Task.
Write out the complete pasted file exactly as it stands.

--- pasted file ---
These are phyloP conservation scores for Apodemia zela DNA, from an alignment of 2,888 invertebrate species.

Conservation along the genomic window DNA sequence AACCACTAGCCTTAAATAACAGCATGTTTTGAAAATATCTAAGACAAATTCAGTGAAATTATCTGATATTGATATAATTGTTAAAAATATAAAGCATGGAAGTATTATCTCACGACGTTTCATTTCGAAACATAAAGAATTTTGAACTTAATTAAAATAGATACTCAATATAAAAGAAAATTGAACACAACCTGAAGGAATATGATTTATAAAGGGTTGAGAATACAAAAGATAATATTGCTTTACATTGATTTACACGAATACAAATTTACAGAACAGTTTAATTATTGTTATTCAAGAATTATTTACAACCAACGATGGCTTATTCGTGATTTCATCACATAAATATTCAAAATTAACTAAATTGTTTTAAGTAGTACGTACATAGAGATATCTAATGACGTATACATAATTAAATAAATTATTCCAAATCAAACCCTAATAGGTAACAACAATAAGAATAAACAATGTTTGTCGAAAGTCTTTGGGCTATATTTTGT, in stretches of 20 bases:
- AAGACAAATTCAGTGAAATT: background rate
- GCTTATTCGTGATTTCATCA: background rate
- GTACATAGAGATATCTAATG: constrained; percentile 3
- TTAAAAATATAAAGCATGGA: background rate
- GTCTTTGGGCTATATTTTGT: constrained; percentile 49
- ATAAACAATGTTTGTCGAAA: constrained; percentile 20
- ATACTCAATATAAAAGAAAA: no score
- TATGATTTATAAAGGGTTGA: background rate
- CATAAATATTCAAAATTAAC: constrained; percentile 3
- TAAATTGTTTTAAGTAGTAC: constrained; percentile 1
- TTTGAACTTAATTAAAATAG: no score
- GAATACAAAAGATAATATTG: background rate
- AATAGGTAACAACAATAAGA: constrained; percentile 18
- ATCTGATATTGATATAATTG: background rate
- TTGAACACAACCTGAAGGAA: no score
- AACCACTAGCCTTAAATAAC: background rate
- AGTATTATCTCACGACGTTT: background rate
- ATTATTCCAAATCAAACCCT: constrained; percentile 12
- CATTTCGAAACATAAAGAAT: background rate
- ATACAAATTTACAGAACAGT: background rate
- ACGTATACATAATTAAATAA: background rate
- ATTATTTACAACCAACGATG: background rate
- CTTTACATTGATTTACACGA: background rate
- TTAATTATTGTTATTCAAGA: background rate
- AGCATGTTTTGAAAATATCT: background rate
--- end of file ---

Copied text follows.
These are phyloP conservation scores for Apodemia zela DNA, from an alignment of 2,888 invertebrate species.

Conservation along the genomic window DNA sequence AACCACTAGCCTTAAATAACAGCATGTTTTGAAAATATCTAAGACAAATTCAGTGAAATTATCTGATATTGATATAATTGTTAAAAATATAAAGCATGGAAGTATTATCTCACGACGTTTCATTTCGAAACATAAAGAATTTTGAACTTAATTAAAATAGATACTCAATATAAAAGAAAATTGAACACAACCTGAAGGAATATGATTTATAAAGGGTTGAGAATACAAAAGATAATATTGCTTTACATTGATTTACACGAATACAAATTTACAGAACAGTTTAATTATTGTTATTCAAGAATTATTTACAACCAACGATGGCTTATTCGTGATTTCATCACATAAATATTCAAAATTAACTAAATTGTTTTAAGTAGTACGTACATAGAGATATCTAATGACGTATACATAATTAAATAAATTATTCCAAATCAAACCCTAATAGGTAACAACAATAAGAATAAACAATGTTTGTCGAAAGTCTTTGGGCTATATTTTGT, in stretches of 20 bases:
- AAGACAAATTCAGTGAAATT: background rate
- GCTTATTCGTGATTTCATCA: background rate
- GTACATAGAGATATCTAATG: constrained; percentile 3
- TTAAAAATATAAAGCATGGA: background rate
- GTCTTTGGGCTATATTTTGT: constrained; percentile 49
- ATAAACAATGTTTGTCGAAA: constrained; percentile 20
- ATACTCAATATAAAAGAAAA: no score
- TATGATTTATAAAGGGTTGA: background rate
- CATAAATATTCAAAATTAAC: constrained; percentile 3
- TAAATTGTTTTAAGTAGTAC: constrained; percentile 1
- TTTGAACTTAATTAAAATAG: no score
- GAATACAAAAGATAATATTG: background rate
- AATAGGTAACAACAATAAGA: constrained; percentile 18
- ATCTGATATTGATATAATTG: background rate
- TTGAACACAACCTGAAGGAA: no score
- AACCACTAGCCTTAAATAAC: background rate
- AGTATTATCTCACGACGTTT: background rate
- ATTATTCCAAATCAAACCCT: constrained; percentile 12
- CATTTCGAAACATAAAGAAT: background rate
- ATACAAATTTACAGAACAGT: background rate
- ACGTATACATAATTAAATAA: background rate
- ATTATTTACAACCAACGATG: background rate
- CTTTACATTGATTTACACGA: background rate
- TTAATTATTGTTATTCAAGA: background rate
- AGCATGTTTTGAAAATATCT: background rate